Opening the field …

“open day” flickr photo by NapaneeGal https://flickr.com/photos/kingstongal/1562197658 shared under a Creative Commons (BY-NC) license

The notion of what constitutes my ethnographic ‘field’ continues to reappear in various situations. Sometimes this is from people who know better than me that I need to articulate precisely what I mean by it, and sometimes it’s from people less familiar with ethnography who can’t conceive what an online field might be. Traditionally, ethnographic fieldwork, and more specifically participant observation, is marked by a number of factors. It assumes the ethnographer will be resident in a limited geographical locale in which they experience face-to-face relationships (Wittel, 2000) with an ‘object’ of study – an ‘Other.’ There will be clearly identified boundaries where it is straightforward to establish what is included and also what is excluded. In an online, digital, virtual or cyberethnography, residence and geography have less meaning, interaction is mediated and boundaries blur. The ethnography becomes one of movement and flexibility, responding to the ebb and flow of the people and practice under study. My field then becomes one of the people I follow and those they bring into view; the learning practices (and others?) in which they’re engaged; and the areas into which they take that practice. Twitter usually, though not always, provides the point of entry to that field; there I might remain, or be whisked off elsewhere as I follow the actors.Read More »

Weighing Anchor

“Anchor” flickr photo by MarcieLew https://flickr.com/photos/91724286@N04/15909947948 shared under a Creative Commons (BY-SA) license

During a recent interview, Joe Dale mentioned a useful new app he’d found which offered some potential in the context of professional sharing – Anchor. It’s a free (as of Jan 2017) smartphone app (Android & Apple) through which you can create a two-minute audio posting (a ‘Wave’) which others can listen to, then respond, again in audio. Joe (with Rachel Smith) had experimented with it by posting a question posed by one of the #mfltwitterati, then crowdsourcing responses from Anchor users. The final combined thread is then presented as a single, stitched audio stream, where the question and responses form a coherent whole.Read More »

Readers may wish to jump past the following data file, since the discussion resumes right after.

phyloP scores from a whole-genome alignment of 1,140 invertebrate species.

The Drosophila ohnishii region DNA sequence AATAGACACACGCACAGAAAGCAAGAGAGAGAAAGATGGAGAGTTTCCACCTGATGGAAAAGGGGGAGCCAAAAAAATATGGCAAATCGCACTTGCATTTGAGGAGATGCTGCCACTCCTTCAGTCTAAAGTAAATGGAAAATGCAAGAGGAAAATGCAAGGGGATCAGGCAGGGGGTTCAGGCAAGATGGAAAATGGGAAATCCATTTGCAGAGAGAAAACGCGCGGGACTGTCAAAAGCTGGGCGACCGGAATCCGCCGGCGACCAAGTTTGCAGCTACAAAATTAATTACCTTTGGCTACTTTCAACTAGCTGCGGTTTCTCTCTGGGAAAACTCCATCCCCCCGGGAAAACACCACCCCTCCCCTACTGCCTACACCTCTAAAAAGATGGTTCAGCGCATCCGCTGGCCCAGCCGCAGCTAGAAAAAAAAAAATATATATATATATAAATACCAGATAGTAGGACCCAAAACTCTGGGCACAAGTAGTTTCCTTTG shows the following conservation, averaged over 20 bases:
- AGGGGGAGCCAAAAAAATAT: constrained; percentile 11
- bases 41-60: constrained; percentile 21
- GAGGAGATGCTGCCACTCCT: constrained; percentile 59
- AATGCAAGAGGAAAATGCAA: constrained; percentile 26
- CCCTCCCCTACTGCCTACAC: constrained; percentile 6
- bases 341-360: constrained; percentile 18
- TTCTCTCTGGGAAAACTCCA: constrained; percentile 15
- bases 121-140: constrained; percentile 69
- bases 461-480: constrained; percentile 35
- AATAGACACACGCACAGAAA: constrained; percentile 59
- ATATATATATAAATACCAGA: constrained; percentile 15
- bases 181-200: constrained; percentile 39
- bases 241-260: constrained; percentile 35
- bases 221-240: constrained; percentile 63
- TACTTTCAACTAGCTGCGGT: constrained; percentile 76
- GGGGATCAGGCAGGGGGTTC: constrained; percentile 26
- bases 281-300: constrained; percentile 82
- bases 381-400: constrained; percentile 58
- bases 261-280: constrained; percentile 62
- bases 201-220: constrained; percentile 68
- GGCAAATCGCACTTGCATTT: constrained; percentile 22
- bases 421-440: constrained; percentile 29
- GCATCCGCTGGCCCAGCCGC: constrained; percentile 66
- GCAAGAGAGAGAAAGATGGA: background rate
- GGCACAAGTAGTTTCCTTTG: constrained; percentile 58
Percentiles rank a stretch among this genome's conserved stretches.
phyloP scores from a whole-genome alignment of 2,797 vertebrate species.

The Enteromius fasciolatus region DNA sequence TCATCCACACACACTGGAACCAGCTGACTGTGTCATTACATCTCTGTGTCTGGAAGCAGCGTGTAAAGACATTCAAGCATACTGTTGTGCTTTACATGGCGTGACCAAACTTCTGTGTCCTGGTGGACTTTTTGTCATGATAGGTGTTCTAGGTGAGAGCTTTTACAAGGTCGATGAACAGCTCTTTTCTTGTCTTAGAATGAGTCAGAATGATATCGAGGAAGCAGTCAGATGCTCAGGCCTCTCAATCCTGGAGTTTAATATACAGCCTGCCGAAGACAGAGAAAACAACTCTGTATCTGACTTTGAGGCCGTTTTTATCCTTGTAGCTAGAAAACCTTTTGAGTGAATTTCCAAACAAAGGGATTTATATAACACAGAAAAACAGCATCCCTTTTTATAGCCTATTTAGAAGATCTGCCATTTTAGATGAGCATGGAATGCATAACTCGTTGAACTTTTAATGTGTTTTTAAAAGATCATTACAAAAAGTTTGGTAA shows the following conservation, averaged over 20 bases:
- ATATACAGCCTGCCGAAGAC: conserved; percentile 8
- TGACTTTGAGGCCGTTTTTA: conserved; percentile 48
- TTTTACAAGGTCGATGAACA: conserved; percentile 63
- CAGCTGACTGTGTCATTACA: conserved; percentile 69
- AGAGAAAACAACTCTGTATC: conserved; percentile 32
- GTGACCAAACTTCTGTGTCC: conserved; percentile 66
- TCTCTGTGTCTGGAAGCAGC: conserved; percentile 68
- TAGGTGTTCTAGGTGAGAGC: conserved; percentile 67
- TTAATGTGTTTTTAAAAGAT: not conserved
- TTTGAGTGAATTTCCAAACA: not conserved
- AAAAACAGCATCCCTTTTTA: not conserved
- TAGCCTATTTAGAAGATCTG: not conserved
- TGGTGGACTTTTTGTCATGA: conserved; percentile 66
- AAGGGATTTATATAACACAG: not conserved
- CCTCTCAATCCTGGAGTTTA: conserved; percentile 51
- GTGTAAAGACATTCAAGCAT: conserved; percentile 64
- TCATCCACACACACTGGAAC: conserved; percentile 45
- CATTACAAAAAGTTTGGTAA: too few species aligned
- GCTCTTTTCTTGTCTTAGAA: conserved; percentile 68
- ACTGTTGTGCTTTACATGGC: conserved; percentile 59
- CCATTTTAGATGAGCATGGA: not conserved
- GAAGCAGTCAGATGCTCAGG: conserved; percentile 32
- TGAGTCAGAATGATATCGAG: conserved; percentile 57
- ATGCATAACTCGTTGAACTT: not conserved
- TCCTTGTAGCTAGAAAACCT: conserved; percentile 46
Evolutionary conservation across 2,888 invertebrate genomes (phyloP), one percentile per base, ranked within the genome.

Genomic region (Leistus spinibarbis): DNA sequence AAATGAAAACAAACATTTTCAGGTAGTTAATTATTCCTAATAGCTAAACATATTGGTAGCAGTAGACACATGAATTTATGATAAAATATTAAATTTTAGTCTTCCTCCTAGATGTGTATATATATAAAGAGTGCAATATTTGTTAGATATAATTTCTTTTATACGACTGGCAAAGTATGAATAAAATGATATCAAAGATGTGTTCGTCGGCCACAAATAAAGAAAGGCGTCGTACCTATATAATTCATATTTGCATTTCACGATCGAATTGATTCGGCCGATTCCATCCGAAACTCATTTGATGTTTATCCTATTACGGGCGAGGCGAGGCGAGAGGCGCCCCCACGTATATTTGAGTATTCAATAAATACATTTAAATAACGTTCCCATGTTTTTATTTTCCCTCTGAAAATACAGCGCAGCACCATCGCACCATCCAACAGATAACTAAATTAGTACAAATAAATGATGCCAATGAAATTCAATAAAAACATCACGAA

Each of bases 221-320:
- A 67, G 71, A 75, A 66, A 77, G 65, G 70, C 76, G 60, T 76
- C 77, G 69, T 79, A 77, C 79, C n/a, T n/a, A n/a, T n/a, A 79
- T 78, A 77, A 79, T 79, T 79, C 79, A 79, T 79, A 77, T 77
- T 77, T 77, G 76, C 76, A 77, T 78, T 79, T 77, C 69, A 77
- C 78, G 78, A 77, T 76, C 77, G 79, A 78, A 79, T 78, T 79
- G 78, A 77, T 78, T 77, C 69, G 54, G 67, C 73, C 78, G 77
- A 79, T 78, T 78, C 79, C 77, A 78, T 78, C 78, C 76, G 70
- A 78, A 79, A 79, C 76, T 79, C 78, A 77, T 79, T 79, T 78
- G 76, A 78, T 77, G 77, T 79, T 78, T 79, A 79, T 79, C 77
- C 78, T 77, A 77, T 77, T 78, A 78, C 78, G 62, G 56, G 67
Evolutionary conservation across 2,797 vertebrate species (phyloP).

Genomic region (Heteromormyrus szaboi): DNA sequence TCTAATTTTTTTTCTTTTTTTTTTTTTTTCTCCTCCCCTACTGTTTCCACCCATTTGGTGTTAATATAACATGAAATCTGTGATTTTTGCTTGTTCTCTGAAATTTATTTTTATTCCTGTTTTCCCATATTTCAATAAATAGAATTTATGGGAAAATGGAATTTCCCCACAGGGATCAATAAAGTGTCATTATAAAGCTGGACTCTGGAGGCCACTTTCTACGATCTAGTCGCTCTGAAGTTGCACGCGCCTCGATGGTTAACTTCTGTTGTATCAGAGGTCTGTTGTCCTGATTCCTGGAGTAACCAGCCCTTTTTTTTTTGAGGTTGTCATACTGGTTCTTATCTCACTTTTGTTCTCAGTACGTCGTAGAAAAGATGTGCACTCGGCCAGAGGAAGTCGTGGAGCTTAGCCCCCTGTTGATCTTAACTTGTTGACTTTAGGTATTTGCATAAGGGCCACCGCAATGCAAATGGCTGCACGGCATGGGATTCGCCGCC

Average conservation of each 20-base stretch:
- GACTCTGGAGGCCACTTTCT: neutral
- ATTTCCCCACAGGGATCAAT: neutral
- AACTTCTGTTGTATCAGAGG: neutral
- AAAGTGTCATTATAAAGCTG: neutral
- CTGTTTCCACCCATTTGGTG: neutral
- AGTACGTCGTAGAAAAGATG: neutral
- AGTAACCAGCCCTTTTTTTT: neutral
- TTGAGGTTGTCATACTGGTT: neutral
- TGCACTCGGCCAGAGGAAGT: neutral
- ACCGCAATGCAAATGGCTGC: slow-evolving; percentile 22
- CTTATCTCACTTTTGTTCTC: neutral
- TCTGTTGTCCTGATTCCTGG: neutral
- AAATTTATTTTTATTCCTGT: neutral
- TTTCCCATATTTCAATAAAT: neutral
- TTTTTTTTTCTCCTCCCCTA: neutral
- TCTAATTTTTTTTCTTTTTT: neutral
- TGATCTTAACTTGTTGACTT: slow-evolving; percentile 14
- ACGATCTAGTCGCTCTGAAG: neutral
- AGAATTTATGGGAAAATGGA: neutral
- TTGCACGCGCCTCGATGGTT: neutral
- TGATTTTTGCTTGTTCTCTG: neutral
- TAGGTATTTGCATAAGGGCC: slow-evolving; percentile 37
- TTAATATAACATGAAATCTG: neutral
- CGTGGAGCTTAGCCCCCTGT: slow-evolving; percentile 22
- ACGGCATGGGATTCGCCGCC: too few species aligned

Sentiment Analysis 1- ‘sentiment viz’

Following the preceding post, I’ve dug a little deeper into sentiment viz to explore more carefully what it might offer in terms of revealing the emotional components within Twitter and tweets. tweetLike before, I used a chat hashtag as the search term and perhaps unsurprisingly got a similar shaped visualisation which expressed sentiment as generally positive and somewhat relaxed. Probing a little further and clicking on a few individual circles provides the data which located the tweet at that point on the chart. Here we see the overall sentiment rating expressed as ‘v’ for valence (how pleasant) and ‘a’ for arousal (how activated). Then there’s a breakdown of those words which contributed to that sentiment rating, with their individual scores. We therefore have multiple ways we can compare the emotional content of one tweet with another, but can make a judgement whether those ratings make sense – more of that later.